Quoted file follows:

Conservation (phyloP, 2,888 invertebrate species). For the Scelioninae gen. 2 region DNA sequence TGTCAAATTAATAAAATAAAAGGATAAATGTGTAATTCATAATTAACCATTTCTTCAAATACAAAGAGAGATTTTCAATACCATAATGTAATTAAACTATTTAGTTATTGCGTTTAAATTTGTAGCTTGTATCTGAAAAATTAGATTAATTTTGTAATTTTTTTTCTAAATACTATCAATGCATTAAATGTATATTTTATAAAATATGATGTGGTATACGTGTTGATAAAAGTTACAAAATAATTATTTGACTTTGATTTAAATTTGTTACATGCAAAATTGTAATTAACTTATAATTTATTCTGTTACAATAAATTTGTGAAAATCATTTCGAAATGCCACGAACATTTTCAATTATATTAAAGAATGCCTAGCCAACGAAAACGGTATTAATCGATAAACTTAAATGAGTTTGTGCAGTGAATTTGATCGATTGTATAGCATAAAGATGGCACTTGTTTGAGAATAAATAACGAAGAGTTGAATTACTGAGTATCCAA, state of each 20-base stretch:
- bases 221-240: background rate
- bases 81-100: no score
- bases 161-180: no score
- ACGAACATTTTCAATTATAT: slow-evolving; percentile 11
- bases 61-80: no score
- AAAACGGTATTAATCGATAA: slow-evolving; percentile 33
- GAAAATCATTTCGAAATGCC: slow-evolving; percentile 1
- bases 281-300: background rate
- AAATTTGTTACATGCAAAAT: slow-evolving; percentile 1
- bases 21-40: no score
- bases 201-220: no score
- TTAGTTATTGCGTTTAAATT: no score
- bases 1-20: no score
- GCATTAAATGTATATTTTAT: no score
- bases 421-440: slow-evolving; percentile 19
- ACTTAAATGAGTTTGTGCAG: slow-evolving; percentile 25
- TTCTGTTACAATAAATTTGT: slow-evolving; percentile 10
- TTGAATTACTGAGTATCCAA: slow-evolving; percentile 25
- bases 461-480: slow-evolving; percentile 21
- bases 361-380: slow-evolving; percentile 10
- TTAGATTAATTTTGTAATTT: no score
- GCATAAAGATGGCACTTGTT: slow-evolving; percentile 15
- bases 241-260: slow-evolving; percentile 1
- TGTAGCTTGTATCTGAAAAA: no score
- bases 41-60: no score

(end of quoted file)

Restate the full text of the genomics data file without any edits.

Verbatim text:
Conservation (phyloP, 2,888 invertebrate species). For the Scelioninae gen. 2 region DNA sequence TGTCAAATTAATAAAATAAAAGGATAAATGTGTAATTCATAATTAACCATTTCTTCAAATACAAAGAGAGATTTTCAATACCATAATGTAATTAAACTATTTAGTTATTGCGTTTAAATTTGTAGCTTGTATCTGAAAAATTAGATTAATTTTGTAATTTTTTTTCTAAATACTATCAATGCATTAAATGTATATTTTATAAAATATGATGTGGTATACGTGTTGATAAAAGTTACAAAATAATTATTTGACTTTGATTTAAATTTGTTACATGCAAAATTGTAATTAACTTATAATTTATTCTGTTACAATAAATTTGTGAAAATCATTTCGAAATGCCACGAACATTTTCAATTATATTAAAGAATGCCTAGCCAACGAAAACGGTATTAATCGATAAACTTAAATGAGTTTGTGCAGTGAATTTGATCGATTGTATAGCATAAAGATGGCACTTGTTTGAGAATAAATAACGAAGAGTTGAATTACTGAGTATCCAA, state of each 20-base stretch:
- bases 221-240: background rate
- bases 81-100: no score
- bases 161-180: no score
- ACGAACATTTTCAATTATAT: slow-evolving; percentile 11
- bases 61-80: no score
- AAAACGGTATTAATCGATAA: slow-evolving; percentile 33
- GAAAATCATTTCGAAATGCC: slow-evolving; percentile 1
- bases 281-300: background rate
- AAATTTGTTACATGCAAAAT: slow-evolving; percentile 1
- bases 21-40: no score
- bases 201-220: no score
- TTAGTTATTGCGTTTAAATT: no score
- bases 1-20: no score
- GCATTAAATGTATATTTTAT: no score
- bases 421-440: slow-evolving; percentile 19
- ACTTAAATGAGTTTGTGCAG: slow-evolving; percentile 25
- TTCTGTTACAATAAATTTGT: slow-evolving; percentile 10
- TTGAATTACTGAGTATCCAA: slow-evolving; percentile 25
- bases 461-480: slow-evolving; percentile 21
- bases 361-380: slow-evolving; percentile 10
- TTAGATTAATTTTGTAATTT: no score
- GCATAAAGATGGCACTTGTT: slow-evolving; percentile 15
- bases 241-260: slow-evolving; percentile 1
- TGTAGCTTGTATCTGAAAAA: no score
- bases 41-60: no score